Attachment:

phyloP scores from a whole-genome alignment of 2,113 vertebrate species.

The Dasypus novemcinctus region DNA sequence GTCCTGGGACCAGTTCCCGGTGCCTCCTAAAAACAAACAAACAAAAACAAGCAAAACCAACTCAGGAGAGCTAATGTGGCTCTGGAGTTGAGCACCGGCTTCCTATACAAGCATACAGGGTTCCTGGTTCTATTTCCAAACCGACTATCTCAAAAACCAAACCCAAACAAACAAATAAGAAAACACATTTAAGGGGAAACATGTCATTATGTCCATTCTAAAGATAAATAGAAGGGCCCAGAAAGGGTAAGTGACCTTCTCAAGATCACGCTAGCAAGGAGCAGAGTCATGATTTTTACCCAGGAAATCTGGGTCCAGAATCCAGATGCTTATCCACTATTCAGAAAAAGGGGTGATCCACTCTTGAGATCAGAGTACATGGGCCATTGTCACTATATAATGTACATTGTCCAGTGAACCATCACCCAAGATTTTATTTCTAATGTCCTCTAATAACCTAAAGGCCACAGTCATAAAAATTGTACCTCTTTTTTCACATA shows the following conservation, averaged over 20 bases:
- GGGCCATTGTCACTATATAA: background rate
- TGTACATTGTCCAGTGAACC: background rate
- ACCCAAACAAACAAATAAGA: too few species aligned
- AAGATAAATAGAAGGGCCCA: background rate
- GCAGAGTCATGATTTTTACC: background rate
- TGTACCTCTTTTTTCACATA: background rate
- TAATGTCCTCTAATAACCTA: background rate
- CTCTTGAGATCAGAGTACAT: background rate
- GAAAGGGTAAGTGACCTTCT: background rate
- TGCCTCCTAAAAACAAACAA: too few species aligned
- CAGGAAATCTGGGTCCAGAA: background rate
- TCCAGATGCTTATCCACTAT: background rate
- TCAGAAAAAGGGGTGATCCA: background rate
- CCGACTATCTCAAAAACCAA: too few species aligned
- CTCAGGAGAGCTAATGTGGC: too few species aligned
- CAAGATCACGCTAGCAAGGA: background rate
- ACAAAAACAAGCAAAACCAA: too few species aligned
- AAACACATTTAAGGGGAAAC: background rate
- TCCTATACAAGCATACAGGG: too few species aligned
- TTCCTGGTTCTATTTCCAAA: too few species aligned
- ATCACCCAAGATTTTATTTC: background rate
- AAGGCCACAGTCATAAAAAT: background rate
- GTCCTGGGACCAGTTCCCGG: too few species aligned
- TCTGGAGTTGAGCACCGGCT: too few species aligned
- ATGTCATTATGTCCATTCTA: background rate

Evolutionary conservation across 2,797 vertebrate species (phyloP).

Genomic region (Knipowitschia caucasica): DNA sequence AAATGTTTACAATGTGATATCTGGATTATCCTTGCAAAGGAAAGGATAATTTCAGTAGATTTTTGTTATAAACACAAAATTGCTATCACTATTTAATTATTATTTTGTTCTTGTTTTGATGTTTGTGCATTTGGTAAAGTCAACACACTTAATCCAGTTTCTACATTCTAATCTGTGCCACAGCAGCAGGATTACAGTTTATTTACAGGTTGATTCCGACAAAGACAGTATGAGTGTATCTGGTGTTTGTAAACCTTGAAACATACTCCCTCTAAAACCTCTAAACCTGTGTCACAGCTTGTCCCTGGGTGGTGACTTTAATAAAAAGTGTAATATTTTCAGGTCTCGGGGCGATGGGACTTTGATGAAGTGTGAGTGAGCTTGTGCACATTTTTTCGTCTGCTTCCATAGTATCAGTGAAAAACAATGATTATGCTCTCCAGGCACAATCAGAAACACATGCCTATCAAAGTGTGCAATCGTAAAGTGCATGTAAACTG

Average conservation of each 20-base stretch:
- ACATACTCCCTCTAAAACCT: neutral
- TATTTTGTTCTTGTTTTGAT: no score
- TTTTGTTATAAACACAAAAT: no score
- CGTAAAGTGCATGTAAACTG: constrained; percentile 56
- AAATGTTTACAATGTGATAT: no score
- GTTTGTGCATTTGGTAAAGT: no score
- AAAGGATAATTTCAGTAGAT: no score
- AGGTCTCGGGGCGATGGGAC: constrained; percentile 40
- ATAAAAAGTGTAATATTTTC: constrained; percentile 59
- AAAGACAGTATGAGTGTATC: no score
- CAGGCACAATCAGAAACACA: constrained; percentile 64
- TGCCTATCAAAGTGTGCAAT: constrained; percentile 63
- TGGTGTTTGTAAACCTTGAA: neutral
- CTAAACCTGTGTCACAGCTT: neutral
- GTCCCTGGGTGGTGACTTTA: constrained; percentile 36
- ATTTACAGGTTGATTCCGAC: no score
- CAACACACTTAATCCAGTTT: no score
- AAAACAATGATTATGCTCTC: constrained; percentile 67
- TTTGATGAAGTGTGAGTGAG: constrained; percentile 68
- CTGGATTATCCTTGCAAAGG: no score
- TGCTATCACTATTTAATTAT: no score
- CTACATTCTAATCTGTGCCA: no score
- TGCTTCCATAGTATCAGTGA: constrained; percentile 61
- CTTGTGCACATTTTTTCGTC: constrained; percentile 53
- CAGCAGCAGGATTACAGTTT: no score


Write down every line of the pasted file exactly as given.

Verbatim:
phyloP scores from a whole-genome alignment of 2,113 vertebrate species.

The Dasypus novemcinctus region DNA sequence GTCCTGGGACCAGTTCCCGGTGCCTCCTAAAAACAAACAAACAAAAACAAGCAAAACCAACTCAGGAGAGCTAATGTGGCTCTGGAGTTGAGCACCGGCTTCCTATACAAGCATACAGGGTTCCTGGTTCTATTTCCAAACCGACTATCTCAAAAACCAAACCCAAACAAACAAATAAGAAAACACATTTAAGGGGAAACATGTCATTATGTCCATTCTAAAGATAAATAGAAGGGCCCAGAAAGGGTAAGTGACCTTCTCAAGATCACGCTAGCAAGGAGCAGAGTCATGATTTTTACCCAGGAAATCTGGGTCCAGAATCCAGATGCTTATCCACTATTCAGAAAAAGGGGTGATCCACTCTTGAGATCAGAGTACATGGGCCATTGTCACTATATAATGTACATTGTCCAGTGAACCATCACCCAAGATTTTATTTCTAATGTCCTCTAATAACCTAAAGGCCACAGTCATAAAAATTGTACCTCTTTTTTCACATA shows the following conservation, averaged over 20 bases:
- GGGCCATTGTCACTATATAA: background rate
- TGTACATTGTCCAGTGAACC: background rate
- ACCCAAACAAACAAATAAGA: too few species aligned
- AAGATAAATAGAAGGGCCCA: background rate
- GCAGAGTCATGATTTTTACC: background rate
- TGTACCTCTTTTTTCACATA: background rate
- TAATGTCCTCTAATAACCTA: background rate
- CTCTTGAGATCAGAGTACAT: background rate
- GAAAGGGTAAGTGACCTTCT: background rate
- TGCCTCCTAAAAACAAACAA: too few species aligned
- CAGGAAATCTGGGTCCAGAA: background rate
- TCCAGATGCTTATCCACTAT: background rate
- TCAGAAAAAGGGGTGATCCA: background rate
- CCGACTATCTCAAAAACCAA: too few species aligned
- CTCAGGAGAGCTAATGTGGC: too few species aligned
- CAAGATCACGCTAGCAAGGA: background rate
- ACAAAAACAAGCAAAACCAA: too few species aligned
- AAACACATTTAAGGGGAAAC: background rate
- TCCTATACAAGCATACAGGG: too few species aligned
- TTCCTGGTTCTATTTCCAAA: too few species aligned
- ATCACCCAAGATTTTATTTC: background rate
- AAGGCCACAGTCATAAAAAT: background rate
- GTCCTGGGACCAGTTCCCGG: too few species aligned
- TCTGGAGTTGAGCACCGGCT: too few species aligned
- ATGTCATTATGTCCATTCTA: background rate

Evolutionary conservation across 2,797 vertebrate species (phyloP).

Genomic region (Knipowitschia caucasica): DNA sequence AAATGTTTACAATGTGATATCTGGATTATCCTTGCAAAGGAAAGGATAATTTCAGTAGATTTTTGTTATAAACACAAAATTGCTATCACTATTTAATTATTATTTTGTTCTTGTTTTGATGTTTGTGCATTTGGTAAAGTCAACACACTTAATCCAGTTTCTACATTCTAATCTGTGCCACAGCAGCAGGATTACAGTTTATTTACAGGTTGATTCCGACAAAGACAGTATGAGTGTATCTGGTGTTTGTAAACCTTGAAACATACTCCCTCTAAAACCTCTAAACCTGTGTCACAGCTTGTCCCTGGGTGGTGACTTTAATAAAAAGTGTAATATTTTCAGGTCTCGGGGCGATGGGACTTTGATGAAGTGTGAGTGAGCTTGTGCACATTTTTTCGTCTGCTTCCATAGTATCAGTGAAAAACAATGATTATGCTCTCCAGGCACAATCAGAAACACATGCCTATCAAAGTGTGCAATCGTAAAGTGCATGTAAACTG

Average conservation of each 20-base stretch:
- ACATACTCCCTCTAAAACCT: neutral
- TATTTTGTTCTTGTTTTGAT: no score
- TTTTGTTATAAACACAAAAT: no score
- CGTAAAGTGCATGTAAACTG: constrained; percentile 56
- AAATGTTTACAATGTGATAT: no score
- GTTTGTGCATTTGGTAAAGT: no score
- AAAGGATAATTTCAGTAGAT: no score
- AGGTCTCGGGGCGATGGGAC: constrained; percentile 40
- ATAAAAAGTGTAATATTTTC: constrained; percentile 59
- AAAGACAGTATGAGTGTATC: no score
- CAGGCACAATCAGAAACACA: constrained; percentile 64
- TGCCTATCAAAGTGTGCAAT: constrained; percentile 63
- TGGTGTTTGTAAACCTTGAA: neutral
- CTAAACCTGTGTCACAGCTT: neutral
- GTCCCTGGGTGGTGACTTTA: constrained; percentile 36
- ATTTACAGGTTGATTCCGAC: no score
- CAACACACTTAATCCAGTTT: no score
- AAAACAATGATTATGCTCTC: constrained; percentile 67
- TTTGATGAAGTGTGAGTGAG: constrained; percentile 68
- CTGGATTATCCTTGCAAAGG: no score
- TGCTATCACTATTTAATTAT: no score
- CTACATTCTAATCTGTGCCA: no score
- TGCTTCCATAGTATCAGTGA: constrained; percentile 61
- CTTGTGCACATTTTTTCGTC: constrained; percentile 53
- CAGCAGCAGGATTACAGTTT: no score